Pratherville, California – In another round of strong winds, workers were digging and burning the line of fire, which led to wildfires in Northern California.
On Saturday, Keith Wade, a spokesperson for the California Forestry and Fire Department (Cal Fire), said: “We have a firefight ahead of us, and today’s wind will make it very challenging.”
The Caldo fire in the northern Sierra Nevada Mountains has destroyed dozens of homes, and authorities closed the 46-mile-long Interstate 50 on Friday, the main route between the state capital Sacramento and Lake Tahoe on the Nevada line.
Debris caused by the fire fell onto the road, and due to the red flag warning of wind speeds of 20 to 30 mph, by Saturday night, “plus the continued extremely dry fuel will result in severe fire weather conditions near the highway “, resulting in the closure of the expressway. Caldo fire,” the National Weather Service said.
This road is a key checkpoint, as the staff are fighting the fire that broke out earlier this week, and within a few days, driven by the wind, it expanded to 10 times its size.
Eric Schwab, the head of Cal Fire’s operations department, said: “We will do everything we can to prevent the fire on the south side of the road.”
Firefighters made progress on the west side of the fire and burned the vegetation to make it starved of fuel and prevented the flames from entering the evacuated Pollock Pines community. Fire officials said that on the northeast side, workers were protecting huts in densely forested areas.
As of Saturday, the Kaldor fire has swallowed approximately 130 square miles of land, and more than 1,500 firefighters have fought against the heavy timber and rugged terrain.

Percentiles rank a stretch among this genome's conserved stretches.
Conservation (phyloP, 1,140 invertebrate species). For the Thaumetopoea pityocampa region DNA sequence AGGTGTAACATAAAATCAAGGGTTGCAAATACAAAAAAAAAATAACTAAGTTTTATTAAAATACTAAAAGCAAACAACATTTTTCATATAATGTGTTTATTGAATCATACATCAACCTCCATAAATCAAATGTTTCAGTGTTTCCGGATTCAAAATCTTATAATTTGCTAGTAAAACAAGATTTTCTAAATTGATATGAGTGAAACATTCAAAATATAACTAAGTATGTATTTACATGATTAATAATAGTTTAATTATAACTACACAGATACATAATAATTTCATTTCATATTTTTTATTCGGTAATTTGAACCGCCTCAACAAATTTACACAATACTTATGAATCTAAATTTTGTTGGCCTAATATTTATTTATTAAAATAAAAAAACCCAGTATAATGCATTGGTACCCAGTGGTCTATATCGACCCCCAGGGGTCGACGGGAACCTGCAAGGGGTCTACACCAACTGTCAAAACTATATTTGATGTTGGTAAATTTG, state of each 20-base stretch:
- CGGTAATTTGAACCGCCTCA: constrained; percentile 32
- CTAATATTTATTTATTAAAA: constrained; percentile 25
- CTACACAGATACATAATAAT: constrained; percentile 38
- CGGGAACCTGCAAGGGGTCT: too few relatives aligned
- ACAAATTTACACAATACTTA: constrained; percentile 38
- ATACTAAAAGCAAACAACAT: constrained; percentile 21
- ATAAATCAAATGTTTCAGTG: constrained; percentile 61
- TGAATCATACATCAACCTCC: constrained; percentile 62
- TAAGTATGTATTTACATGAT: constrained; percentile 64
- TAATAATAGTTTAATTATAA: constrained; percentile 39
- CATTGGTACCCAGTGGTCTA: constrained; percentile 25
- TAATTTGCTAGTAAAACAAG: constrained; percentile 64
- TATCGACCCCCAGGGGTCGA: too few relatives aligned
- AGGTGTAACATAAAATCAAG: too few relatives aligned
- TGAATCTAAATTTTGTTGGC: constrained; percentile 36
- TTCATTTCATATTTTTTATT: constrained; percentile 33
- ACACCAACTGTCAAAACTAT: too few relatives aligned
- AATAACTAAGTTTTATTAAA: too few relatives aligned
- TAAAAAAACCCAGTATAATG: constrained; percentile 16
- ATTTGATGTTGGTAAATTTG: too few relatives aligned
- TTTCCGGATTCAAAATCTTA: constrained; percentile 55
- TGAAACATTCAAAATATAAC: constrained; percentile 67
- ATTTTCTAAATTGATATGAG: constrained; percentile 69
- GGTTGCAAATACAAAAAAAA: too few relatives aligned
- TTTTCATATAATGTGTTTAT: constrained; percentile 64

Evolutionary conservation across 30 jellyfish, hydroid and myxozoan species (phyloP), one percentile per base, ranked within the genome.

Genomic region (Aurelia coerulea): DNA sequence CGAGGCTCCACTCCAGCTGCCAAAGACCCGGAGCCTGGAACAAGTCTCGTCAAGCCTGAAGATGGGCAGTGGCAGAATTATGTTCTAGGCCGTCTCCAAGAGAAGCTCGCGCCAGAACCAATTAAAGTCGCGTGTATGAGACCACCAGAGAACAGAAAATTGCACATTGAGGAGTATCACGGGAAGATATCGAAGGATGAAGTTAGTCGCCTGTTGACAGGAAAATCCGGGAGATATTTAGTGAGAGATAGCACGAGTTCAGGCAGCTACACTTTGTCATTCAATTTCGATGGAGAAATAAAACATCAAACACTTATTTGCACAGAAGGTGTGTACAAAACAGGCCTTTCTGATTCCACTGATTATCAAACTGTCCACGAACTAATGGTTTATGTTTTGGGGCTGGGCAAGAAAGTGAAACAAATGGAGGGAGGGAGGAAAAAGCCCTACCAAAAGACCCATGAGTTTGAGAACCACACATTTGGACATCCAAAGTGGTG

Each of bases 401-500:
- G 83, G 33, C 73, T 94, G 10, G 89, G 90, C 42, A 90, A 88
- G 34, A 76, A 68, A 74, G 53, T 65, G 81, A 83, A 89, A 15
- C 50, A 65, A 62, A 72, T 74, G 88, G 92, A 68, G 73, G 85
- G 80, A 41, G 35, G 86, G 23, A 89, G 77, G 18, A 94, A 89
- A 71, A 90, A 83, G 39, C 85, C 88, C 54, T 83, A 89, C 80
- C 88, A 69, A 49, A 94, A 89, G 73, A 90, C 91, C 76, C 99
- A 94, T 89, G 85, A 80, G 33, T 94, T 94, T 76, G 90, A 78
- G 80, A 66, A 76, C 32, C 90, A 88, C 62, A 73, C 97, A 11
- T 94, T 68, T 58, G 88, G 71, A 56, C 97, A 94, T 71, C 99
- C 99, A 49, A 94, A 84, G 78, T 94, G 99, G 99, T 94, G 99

The fire was one of more than a dozen large California wildfires that scorched Northern California. At least 700 houses were destroyed in the Greenville and Grizzly Apartments and surrounding areas in the Sierra Nevada Mountains.
The fire mainly occurred in the northern part of the state and has burned nearly 1.5 million acres (approximately 2,300 square miles) of land, with smoke reaching as far as the east coast. They burn in grasslands, bushes, and forests that have been exceptionally dry due to two years of drought.
In communities hidden in scenic forests, thousands of houses are still under threat and thousands of people are still under evacuation orders.
Due to fire threats, nine national forests in the area have been closed.
In the northwestern part of the Caldor Fire, the huge Dixie Fire continued to expand, and new evacuation orders were ordered to include the small village of Taylorsville. In five weeks, the fire about 175 miles northeast of San Francisco had become the second largest fire in the state’s history and burned down an area twice the size of Los Angeles.
The weather forecast requires that the storm system will bring wind but little rainfall in Northern California early next week. This is followed by an increase in the risk of fire. There have been dozens of outbreaks in recent days, but they were quickly extinguished.
Cache Fire is an exception. This is a small but fast-moving grass fire that burned at least 56 houses and almost destroyed a mobile home park.
Some people who were forced to flee the flames had to leave their pets behind.
Emily Crum, an animal control officer at the North Bay Animal Service, was taken aback when looking for abandoned pets in the Clearlake area.
She found a black dog in the burnt area.
“I saw her lying there. I thought she was dead,” Krum said. “Then she started wagging her tail.”
Krum said that despite being tied to a boat trailer, the idiot named Sami was not injured.
Cats, goats and chickens were also rescued.
According to data from the National Interagency Fire Center, as of Friday, California is one of a dozen mainly Western states, with 99 fires burning.
Fires intensified throughout the western region, resulting in an almost year-round season, causing firefighters to pay a heavy price. US Forest Service Deputy Regional Forester Anthony Scardina (Anthony Scardina) said that the past fire patterns would migrate seasonally from the Southwest to the Rocky Mountains, then to the Pacific Northwest, then California, which makes Firefighters can move from one place to another.
“But the problem is that all these seasons are beginning to overlap,” Scardina said.
This News Originally From – The Epoch Times